Judith explains how that feeling coursed through her, connecting her soul to the land:

In Canada she’d always found geography and history boring, scoring low on her high-school leaving exams in both these subjects. But in Israel she was fascinated by every mountain range, by every excavated tell or Biblical battlefield. Because it was hers. It was about her people, and it told the story of what had happened to them, and therefore to her.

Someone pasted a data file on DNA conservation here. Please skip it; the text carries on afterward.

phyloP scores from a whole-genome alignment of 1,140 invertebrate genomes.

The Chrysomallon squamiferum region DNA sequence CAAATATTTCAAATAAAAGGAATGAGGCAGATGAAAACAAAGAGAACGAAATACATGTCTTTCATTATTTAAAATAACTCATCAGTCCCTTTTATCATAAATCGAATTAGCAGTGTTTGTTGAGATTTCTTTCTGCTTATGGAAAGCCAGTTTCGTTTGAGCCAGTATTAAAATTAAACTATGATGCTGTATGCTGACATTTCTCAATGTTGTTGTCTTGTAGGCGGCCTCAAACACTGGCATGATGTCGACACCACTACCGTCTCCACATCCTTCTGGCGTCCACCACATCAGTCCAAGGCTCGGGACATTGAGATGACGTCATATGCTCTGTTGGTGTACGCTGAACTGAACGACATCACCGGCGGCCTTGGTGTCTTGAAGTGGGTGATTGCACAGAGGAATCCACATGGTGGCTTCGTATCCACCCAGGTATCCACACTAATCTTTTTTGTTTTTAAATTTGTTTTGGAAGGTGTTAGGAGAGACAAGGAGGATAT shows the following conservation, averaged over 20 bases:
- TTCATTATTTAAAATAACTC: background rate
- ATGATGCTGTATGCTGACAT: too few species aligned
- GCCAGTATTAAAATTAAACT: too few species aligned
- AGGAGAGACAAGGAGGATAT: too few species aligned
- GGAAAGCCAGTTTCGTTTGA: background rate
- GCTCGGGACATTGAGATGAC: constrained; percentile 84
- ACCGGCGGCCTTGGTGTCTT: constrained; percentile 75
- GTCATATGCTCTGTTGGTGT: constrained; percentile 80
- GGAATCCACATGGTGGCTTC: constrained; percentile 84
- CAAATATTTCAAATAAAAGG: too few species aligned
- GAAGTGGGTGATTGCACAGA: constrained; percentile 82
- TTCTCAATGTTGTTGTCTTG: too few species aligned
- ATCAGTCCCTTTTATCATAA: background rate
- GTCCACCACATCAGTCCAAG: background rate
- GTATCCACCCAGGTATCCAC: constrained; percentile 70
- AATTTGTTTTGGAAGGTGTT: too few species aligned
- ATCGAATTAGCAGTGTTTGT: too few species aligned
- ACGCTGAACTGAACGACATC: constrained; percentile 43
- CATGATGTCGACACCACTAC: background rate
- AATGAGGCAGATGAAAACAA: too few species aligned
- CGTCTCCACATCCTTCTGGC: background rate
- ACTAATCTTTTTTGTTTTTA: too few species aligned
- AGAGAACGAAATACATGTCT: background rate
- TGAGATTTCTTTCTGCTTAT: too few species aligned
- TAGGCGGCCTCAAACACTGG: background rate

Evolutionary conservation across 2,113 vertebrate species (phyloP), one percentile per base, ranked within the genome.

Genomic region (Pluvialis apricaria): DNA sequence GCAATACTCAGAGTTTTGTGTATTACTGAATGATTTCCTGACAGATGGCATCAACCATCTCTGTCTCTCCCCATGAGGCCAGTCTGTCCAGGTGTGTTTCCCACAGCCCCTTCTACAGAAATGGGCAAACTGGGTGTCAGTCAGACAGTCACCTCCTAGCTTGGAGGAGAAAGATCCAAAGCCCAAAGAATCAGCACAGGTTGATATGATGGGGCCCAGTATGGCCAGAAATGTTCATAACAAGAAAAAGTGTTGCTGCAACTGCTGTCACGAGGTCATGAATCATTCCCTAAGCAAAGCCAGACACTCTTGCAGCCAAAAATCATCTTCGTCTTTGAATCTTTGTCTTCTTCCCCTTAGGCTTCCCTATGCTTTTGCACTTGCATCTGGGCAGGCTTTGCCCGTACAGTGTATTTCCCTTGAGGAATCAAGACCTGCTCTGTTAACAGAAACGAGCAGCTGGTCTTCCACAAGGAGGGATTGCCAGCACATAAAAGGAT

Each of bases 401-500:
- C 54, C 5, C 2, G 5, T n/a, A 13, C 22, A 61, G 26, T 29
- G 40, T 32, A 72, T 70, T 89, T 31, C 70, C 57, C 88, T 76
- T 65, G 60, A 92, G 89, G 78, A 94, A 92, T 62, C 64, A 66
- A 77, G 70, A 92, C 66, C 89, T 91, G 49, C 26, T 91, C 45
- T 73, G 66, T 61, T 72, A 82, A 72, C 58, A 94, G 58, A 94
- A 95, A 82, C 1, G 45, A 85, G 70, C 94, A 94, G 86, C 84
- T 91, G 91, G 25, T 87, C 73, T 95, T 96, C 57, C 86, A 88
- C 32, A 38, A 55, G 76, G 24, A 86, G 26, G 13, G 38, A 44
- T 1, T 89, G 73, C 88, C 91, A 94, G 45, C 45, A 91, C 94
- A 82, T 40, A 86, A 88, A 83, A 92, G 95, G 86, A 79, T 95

The story in Fields of Exile is multi-layered. The characters are richly drawn, with subtleties in many of the minor characters that make you want to know not only how Judith’s life unfolds, but also that of her social work classmates and her Israeli friends.

Fields of Exile is, in addition to a love story between a woman and the Jewish state, a modern love story between the protagonist and her pragmatic lawyer significant other. One whose significance grows, despite his straight-forward refusal to move to Israel and that, in spite of his less ambiguous support for the Jewish state and the very policies Judith finds repugnant.

Lori Lowenthal Marcus

Printed from: http://www.jewishpress.com/indepth/interviews-and-profiles/an-israel-love-story-with-a-twist/2014/08/04/